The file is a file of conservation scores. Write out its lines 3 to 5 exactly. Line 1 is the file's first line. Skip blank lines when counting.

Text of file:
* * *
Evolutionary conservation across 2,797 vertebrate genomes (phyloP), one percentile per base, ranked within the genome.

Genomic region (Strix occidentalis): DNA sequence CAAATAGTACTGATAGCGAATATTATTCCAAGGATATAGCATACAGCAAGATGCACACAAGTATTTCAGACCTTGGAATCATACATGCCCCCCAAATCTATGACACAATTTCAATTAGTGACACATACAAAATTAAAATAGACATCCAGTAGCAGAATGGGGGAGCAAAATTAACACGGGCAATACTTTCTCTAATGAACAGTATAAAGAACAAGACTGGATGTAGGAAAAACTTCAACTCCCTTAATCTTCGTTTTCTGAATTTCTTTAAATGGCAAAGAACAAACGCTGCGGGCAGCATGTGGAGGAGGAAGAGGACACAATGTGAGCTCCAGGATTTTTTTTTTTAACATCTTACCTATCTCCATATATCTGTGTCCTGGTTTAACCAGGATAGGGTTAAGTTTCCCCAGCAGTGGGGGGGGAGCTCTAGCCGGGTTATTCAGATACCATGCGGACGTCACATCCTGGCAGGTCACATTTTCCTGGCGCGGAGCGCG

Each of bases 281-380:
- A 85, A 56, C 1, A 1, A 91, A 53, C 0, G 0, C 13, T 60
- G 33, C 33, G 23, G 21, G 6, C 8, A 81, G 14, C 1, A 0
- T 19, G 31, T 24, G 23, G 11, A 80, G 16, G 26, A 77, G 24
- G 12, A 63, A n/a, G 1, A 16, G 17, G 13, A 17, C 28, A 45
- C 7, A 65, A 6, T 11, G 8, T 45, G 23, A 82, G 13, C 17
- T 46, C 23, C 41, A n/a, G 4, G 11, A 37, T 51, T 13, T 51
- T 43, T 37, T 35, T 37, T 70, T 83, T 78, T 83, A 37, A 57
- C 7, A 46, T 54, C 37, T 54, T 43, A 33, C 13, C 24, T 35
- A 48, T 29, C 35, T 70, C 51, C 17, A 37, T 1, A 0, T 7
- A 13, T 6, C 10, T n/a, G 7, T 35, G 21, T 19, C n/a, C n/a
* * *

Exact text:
Each of bases 281-380:
- A 85, A 56, C 1, A 1, A 91, A 53, C 0, G 0, C 13, T 60
- G 33, C 33, G 23, G 21, G 6, C 8, A 81, G 14, C 1, A 0